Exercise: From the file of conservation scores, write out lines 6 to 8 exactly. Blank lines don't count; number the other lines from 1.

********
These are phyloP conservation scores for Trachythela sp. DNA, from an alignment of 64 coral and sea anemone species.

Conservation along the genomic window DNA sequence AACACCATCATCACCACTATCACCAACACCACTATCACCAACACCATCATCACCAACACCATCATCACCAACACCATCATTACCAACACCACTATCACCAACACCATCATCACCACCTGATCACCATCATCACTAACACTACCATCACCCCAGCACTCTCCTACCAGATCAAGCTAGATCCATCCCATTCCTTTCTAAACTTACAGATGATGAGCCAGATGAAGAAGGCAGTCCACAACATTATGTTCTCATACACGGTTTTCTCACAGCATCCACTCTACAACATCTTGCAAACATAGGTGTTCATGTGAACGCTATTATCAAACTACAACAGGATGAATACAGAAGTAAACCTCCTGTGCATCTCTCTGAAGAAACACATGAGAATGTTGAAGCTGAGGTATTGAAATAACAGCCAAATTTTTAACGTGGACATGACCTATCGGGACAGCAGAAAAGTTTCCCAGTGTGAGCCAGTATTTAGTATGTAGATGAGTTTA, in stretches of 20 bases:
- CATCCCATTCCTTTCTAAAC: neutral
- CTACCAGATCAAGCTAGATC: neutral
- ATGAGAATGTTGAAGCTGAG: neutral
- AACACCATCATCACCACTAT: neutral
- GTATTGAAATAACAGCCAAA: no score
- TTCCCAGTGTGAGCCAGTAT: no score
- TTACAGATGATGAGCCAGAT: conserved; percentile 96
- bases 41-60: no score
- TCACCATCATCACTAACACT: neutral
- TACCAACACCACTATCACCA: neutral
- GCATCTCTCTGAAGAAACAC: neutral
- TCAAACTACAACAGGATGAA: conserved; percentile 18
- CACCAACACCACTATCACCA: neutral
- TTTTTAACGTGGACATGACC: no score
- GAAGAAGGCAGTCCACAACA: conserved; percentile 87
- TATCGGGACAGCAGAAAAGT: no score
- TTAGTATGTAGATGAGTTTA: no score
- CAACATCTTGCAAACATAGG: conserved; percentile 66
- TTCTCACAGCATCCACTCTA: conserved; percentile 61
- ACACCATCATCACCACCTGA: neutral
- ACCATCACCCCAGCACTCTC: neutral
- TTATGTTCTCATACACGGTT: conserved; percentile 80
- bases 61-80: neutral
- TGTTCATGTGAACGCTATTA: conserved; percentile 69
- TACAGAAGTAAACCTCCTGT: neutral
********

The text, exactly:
- AACACCATCATCACCACTAT: neutral
- GTATTGAAATAACAGCCAAA: no score
- TTCCCAGTGTGAGCCAGTAT: no score